Peter Drucker: Shaping the Managerial Mind, by John E. Flaherty. Jossey Bass, 1999, 420 pages, $27.
Peter Drucker not only created the science of management, he continues to be the dominant presence in the field. When Business Week listed the five major schools of thought that would be guiding 21st-century managers -- empowerment, learning organization, reengineering, organizational architecture, and core competencies -- it noted that all five grew directly from the concepts of Drucker. Respected British scholar and management theorist Charles Handy agrees: "Virtually everything can be traced back to Drucker," he wrote.
Given not only Drucker's importance as a pioneer but his continuing relevance today, Flaherty's Peter Drucker: Shaping the Managerial Mind should be required reading for every manager. A longtime Drucker friend and associate, Flaherty has done a superb job of laying out the evolution and context of Drucker's thinking, beginning with the 1939 publication of his first major book, The End of Economic Man.
Flaherty begins by describing a gifted but restless young man in Austria who spurned the regimented learning of Vienna University to explore his diverse interests, first as a financial analyst and then as a journalist. He eventually enrolled in the law program at Frankfurt University, a program that gave him intellectual autonomy as he pursued a Ph.D. in political science (as a foreigner, he could not take the law exam). A stint at a London bank (he already saw the danger of the Nazis) preceded his emigration to the United States in 1937. He wrote for British newspapers for two years. In 1939, The End of Economic Man was published, followed three years later by The Future of Financial Man. Other writings of this period include Concept of the Corporation, Drucker's famous analysis of General Motors, and the seminal The Practice of Management.
From Society to Business
As Flaherty explores the lessons and hypotheses in these books, the notion of Peter Drucker as business writer begins to fade. Flaherty makes abundantly clear that Drucker was concerned not with business but with society -- how power is distributed in society, who the drivers of change are, and the roles and missions of the different parts of society.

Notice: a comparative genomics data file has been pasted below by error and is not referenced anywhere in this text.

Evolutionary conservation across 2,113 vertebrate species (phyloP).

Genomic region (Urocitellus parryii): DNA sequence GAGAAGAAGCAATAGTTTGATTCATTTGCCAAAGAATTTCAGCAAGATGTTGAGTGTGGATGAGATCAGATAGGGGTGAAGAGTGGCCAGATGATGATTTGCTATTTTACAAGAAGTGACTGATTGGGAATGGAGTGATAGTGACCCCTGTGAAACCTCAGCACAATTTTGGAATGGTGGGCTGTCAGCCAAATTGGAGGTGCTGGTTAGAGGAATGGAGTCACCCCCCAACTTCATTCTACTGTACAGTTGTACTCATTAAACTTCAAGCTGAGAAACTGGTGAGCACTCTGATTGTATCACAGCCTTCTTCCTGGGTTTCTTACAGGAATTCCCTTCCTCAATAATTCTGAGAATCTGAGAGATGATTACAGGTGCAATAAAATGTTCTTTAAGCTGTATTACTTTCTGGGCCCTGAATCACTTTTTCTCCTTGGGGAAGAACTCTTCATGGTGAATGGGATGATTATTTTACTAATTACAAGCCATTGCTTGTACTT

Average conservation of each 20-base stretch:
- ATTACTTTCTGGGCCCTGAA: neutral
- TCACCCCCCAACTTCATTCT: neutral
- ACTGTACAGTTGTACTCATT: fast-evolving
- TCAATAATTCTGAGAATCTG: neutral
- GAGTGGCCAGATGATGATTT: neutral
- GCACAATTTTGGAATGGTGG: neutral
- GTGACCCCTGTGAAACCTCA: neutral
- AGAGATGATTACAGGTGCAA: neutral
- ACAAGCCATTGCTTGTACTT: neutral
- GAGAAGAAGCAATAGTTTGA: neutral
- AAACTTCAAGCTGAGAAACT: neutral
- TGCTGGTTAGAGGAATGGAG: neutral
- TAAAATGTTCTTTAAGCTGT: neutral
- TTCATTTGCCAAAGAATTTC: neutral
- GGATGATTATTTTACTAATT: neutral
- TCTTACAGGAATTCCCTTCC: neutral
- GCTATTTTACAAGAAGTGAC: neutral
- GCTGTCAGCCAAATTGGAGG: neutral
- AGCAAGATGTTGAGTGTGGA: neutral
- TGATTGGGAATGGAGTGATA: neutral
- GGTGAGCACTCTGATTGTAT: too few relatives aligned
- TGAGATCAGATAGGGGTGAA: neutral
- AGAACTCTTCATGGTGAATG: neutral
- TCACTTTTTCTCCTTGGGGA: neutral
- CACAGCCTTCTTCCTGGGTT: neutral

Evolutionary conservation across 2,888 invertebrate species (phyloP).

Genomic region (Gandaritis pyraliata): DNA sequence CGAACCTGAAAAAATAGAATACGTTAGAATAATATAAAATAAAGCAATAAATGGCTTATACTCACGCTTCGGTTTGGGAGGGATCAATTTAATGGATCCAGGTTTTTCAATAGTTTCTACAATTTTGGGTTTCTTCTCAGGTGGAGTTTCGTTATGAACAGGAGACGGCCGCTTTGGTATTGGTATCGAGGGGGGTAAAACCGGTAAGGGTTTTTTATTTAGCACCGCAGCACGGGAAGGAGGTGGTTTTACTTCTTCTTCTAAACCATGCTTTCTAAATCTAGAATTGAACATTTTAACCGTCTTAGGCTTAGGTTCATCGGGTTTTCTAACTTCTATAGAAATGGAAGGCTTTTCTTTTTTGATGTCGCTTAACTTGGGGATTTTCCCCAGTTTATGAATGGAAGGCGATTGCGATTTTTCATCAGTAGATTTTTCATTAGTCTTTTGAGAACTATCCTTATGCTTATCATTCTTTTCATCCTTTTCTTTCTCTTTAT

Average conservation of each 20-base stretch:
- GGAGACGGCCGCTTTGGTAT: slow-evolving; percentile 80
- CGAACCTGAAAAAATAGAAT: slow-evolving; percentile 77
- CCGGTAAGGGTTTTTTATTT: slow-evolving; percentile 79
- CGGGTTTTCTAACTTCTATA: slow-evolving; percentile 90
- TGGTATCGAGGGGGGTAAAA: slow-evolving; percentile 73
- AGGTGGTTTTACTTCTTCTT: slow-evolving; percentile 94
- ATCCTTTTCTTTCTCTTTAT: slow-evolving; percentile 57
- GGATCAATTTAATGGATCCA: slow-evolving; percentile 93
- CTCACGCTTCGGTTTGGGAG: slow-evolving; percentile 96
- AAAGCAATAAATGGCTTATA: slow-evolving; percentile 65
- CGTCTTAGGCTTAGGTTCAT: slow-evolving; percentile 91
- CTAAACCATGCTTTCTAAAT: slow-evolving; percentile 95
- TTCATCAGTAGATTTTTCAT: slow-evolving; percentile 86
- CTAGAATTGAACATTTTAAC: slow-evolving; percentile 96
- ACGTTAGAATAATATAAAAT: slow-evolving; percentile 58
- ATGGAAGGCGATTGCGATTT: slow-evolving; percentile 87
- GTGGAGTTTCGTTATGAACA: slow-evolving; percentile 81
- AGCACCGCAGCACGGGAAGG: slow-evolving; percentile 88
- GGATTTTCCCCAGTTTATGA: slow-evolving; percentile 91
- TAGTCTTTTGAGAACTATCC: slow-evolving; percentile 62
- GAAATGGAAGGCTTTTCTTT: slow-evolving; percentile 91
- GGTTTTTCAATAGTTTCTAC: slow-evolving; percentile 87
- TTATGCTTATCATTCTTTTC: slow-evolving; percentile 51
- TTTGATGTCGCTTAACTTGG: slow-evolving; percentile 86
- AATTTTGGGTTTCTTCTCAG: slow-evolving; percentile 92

The End of Economic Man, for example, explores the social deficiencies and vulnerability of all of the "isms" (capitalism, socialism, communism, and fascism). For example, Drucker preferred the freedom associated with capitalism over the centrally planned models of the other three isms. Yet, Flaherty explains, Drucker "forcefully contended that the credo of economic man, which rested on the premises of selfishness and greed, pursuit of economic salvation, and the apotheosis of materialistic expectations, was both inadequate and inappropriate as an approach to a meaningful and coherent industrial society."
His purpose was not to indict capitalism, but rather to urge large corporations to fulfill the societal responsibilities that came with their social power.
The stage was already being set for The Practice of Management, in which Drucker identified the eight objectives that all companies needed to fulfill in order to survive. One of the eight objectives was public responsibility. Profitability was another, but, Drucker stressed, it had no greater importance than the rest.
A Focus on Management
Having given the context and evolution of Drucker's thinking, Flaherty focuses on the managerial implications of this thought in such areas as managing change, leadership, communication, and decision making. Frequent bullet-point lists on specific topics such as the don'ts of innovation (among them: "Don't try to be clever. When entrepreneurs attempt to be brilliant, the odds are that they will be brilliantly wrong.") and even ethics ("the most difficult ethical problems involve not right vs. wrong, but right vs. right") reinforce the how-to (and not the "how he did") flavor of the book.
Peter Drucker: Shaping the Managerial Mind is the management counterpart to Jack Beatty's The World According to Peter Drucker, which examined Drucker's political, economic, and social ideas. Both deserve a reserved spot on your bookshelf.